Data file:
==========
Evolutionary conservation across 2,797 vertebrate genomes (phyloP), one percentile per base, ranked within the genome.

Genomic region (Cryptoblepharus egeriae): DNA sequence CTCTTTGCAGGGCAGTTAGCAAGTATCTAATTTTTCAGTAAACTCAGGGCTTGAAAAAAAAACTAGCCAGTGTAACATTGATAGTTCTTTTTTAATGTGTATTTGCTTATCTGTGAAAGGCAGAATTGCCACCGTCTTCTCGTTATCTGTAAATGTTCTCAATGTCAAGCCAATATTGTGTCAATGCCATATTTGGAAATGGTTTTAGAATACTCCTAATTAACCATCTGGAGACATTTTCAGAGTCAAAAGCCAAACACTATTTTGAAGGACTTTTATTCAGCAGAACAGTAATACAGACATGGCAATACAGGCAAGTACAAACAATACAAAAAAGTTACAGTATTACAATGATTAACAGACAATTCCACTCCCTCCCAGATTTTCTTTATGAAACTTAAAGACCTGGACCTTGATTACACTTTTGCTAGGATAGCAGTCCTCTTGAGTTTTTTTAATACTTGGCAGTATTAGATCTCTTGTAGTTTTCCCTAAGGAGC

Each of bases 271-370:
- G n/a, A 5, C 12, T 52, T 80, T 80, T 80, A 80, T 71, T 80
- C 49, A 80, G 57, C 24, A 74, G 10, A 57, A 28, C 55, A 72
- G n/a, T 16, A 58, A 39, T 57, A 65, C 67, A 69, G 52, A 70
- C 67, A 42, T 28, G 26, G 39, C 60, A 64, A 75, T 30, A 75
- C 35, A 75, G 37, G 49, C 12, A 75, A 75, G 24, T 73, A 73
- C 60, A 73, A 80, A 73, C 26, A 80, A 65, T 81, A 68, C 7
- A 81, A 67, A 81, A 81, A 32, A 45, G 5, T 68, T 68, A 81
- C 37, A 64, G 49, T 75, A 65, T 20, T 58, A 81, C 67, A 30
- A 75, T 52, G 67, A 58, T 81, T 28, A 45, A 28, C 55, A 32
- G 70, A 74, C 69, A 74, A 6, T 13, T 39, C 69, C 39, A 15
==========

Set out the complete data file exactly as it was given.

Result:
Evolutionary conservation across 2,797 vertebrate genomes (phyloP), one percentile per base, ranked within the genome.

Genomic region (Cryptoblepharus egeriae): DNA sequence CTCTTTGCAGGGCAGTTAGCAAGTATCTAATTTTTCAGTAAACTCAGGGCTTGAAAAAAAAACTAGCCAGTGTAACATTGATAGTTCTTTTTTAATGTGTATTTGCTTATCTGTGAAAGGCAGAATTGCCACCGTCTTCTCGTTATCTGTAAATGTTCTCAATGTCAAGCCAATATTGTGTCAATGCCATATTTGGAAATGGTTTTAGAATACTCCTAATTAACCATCTGGAGACATTTTCAGAGTCAAAAGCCAAACACTATTTTGAAGGACTTTTATTCAGCAGAACAGTAATACAGACATGGCAATACAGGCAAGTACAAACAATACAAAAAAGTTACAGTATTACAATGATTAACAGACAATTCCACTCCCTCCCAGATTTTCTTTATGAAACTTAAAGACCTGGACCTTGATTACACTTTTGCTAGGATAGCAGTCCTCTTGAGTTTTTTTAATACTTGGCAGTATTAGATCTCTTGTAGTTTTCCCTAAGGAGC

Each of bases 271-370:
- G n/a, A 5, C 12, T 52, T 80, T 80, T 80, A 80, T 71, T 80
- C 49, A 80, G 57, C 24, A 74, G 10, A 57, A 28, C 55, A 72
- G n/a, T 16, A 58, A 39, T 57, A 65, C 67, A 69, G 52, A 70
- C 67, A 42, T 28, G 26, G 39, C 60, A 64, A 75, T 30, A 75
- C 35, A 75, G 37, G 49, C 12, A 75, A 75, G 24, T 73, A 73
- C 60, A 73, A 80, A 73, C 26, A 80, A 65, T 81, A 68, C 7
- A 81, A 67, A 81, A 81, A 32, A 45, G 5, T 68, T 68, A 81
- C 37, A 64, G 49, T 75, A 65, T 20, T 58, A 81, C 67, A 30
- A 75, T 52, G 67, A 58, T 81, T 28, A 45, A 28, C 55, A 32
- G 70, A 74, C 69, A 74, A 6, T 13, T 39, C 69, C 39, A 15